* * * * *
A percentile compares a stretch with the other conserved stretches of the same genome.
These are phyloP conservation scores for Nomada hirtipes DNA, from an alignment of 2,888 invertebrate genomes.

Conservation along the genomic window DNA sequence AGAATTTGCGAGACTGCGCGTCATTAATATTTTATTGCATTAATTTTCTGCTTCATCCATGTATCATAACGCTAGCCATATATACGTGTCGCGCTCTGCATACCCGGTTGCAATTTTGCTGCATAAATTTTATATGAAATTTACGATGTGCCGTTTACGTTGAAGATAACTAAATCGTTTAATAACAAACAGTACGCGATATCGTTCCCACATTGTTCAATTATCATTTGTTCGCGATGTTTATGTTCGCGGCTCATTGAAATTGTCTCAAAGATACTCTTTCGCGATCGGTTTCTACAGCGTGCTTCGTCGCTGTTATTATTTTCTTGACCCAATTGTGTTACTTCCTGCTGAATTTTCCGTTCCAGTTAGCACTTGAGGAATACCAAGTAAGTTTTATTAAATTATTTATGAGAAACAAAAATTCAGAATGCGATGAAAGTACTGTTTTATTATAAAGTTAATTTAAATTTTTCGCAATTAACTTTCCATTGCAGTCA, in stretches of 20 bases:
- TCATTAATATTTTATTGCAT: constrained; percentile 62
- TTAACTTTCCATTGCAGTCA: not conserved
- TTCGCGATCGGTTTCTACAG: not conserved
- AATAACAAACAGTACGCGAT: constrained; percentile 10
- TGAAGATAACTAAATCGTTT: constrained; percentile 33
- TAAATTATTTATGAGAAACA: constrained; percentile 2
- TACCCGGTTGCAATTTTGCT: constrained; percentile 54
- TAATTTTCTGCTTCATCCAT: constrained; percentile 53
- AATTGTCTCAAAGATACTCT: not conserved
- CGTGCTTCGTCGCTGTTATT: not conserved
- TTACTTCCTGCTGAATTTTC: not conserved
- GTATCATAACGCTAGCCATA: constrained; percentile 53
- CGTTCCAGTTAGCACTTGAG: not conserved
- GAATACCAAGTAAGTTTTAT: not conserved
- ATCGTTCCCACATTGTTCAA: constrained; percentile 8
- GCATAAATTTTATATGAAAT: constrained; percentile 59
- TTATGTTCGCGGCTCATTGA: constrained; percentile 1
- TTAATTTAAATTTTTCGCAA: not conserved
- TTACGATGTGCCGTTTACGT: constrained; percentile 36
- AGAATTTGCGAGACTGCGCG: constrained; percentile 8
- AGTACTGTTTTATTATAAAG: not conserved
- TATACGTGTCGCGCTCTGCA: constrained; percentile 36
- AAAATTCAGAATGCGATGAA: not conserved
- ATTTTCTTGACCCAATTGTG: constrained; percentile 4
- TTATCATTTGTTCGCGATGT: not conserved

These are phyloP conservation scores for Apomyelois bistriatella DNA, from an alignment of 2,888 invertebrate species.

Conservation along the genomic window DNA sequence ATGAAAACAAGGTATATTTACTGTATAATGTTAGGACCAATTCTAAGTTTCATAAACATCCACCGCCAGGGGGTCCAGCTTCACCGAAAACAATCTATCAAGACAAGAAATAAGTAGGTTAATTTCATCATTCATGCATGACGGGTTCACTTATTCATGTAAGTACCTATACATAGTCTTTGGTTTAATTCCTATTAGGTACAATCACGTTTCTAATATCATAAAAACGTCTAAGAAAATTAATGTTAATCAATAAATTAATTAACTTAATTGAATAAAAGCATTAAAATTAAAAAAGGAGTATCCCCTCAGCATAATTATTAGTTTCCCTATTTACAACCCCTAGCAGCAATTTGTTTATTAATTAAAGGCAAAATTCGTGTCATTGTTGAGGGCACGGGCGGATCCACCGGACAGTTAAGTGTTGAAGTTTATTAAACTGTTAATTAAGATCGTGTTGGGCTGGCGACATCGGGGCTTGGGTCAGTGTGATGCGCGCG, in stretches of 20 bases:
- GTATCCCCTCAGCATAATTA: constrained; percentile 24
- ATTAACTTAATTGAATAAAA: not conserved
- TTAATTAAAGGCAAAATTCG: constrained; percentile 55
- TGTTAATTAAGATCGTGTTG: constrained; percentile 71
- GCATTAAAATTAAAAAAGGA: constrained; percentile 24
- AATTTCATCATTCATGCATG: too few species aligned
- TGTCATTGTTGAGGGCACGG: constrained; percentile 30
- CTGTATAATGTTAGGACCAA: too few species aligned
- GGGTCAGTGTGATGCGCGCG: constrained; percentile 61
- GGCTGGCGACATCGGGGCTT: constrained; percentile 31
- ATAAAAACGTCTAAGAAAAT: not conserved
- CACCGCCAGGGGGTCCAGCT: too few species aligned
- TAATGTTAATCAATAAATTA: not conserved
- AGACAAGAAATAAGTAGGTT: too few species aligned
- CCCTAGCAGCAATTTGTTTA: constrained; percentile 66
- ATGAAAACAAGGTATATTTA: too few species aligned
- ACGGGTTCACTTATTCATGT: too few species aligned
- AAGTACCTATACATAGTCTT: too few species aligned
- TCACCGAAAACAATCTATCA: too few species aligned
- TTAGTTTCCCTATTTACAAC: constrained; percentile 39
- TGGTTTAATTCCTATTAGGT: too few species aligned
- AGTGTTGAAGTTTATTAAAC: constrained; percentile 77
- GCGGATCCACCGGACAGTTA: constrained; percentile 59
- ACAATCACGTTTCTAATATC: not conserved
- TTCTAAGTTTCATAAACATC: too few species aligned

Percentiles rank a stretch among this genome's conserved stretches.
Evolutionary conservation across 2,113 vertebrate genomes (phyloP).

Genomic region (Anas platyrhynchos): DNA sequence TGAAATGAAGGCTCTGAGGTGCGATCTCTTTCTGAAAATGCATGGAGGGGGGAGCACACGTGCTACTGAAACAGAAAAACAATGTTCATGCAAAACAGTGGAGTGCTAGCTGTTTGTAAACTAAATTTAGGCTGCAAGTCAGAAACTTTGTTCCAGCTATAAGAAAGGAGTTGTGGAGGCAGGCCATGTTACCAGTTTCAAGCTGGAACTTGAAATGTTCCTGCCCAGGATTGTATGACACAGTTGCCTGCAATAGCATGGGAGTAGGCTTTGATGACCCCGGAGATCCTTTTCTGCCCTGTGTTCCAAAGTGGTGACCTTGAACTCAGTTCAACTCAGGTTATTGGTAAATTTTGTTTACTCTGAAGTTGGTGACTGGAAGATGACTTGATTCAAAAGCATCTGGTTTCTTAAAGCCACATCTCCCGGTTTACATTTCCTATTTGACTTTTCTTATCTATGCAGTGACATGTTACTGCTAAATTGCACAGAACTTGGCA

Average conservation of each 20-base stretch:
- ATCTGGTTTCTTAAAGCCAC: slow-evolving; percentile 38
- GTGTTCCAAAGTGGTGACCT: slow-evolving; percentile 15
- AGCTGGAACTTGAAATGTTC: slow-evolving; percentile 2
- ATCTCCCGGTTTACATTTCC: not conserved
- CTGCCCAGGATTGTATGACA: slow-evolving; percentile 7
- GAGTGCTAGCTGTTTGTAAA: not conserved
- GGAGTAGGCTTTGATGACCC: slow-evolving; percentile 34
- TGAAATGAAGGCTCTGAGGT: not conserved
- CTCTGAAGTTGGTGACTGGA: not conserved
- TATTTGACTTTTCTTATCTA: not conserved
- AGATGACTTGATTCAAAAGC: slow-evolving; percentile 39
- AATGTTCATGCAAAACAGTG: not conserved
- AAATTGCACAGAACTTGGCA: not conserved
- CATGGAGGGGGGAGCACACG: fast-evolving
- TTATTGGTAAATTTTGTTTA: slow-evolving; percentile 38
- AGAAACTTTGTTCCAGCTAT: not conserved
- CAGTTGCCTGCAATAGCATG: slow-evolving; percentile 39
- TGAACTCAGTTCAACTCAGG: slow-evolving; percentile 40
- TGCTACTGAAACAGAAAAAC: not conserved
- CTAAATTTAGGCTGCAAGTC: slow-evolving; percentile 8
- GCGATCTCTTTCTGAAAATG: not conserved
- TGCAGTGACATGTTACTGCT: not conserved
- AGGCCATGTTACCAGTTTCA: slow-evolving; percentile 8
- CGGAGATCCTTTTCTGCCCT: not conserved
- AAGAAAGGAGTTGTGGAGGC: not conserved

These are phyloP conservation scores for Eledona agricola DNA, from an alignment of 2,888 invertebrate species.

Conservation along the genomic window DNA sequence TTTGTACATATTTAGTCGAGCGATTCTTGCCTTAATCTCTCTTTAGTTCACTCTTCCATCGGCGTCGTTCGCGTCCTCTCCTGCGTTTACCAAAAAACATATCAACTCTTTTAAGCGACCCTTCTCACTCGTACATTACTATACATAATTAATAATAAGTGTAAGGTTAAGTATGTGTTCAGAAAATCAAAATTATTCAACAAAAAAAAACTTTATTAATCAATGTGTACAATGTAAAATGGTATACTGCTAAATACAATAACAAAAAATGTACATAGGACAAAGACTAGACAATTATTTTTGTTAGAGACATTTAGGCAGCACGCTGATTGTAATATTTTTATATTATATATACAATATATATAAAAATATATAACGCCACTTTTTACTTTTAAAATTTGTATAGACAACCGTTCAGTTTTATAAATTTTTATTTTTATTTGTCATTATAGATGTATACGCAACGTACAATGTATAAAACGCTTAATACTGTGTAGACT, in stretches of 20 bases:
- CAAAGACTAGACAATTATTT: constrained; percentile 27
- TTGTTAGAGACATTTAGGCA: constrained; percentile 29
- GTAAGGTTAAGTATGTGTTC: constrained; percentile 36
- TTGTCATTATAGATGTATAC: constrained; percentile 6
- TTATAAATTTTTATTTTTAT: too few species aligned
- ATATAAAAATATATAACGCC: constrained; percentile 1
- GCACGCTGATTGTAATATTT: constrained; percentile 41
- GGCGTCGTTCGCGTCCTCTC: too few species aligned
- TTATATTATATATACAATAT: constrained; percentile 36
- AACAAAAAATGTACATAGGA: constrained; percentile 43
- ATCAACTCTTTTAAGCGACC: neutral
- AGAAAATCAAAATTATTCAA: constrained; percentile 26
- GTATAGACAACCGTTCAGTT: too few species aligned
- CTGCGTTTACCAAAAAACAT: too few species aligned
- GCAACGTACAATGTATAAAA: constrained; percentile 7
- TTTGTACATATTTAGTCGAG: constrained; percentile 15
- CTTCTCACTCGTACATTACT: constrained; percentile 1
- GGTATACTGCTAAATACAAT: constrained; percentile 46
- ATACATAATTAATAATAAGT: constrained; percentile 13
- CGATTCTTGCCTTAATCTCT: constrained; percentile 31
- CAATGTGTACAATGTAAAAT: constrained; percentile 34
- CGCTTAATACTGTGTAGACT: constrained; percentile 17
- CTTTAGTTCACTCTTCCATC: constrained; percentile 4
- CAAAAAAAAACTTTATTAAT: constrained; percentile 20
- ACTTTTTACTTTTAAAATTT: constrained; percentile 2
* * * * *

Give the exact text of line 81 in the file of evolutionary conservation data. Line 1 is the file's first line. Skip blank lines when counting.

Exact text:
- TGCAGTGACATGTTACTGCT: not conserved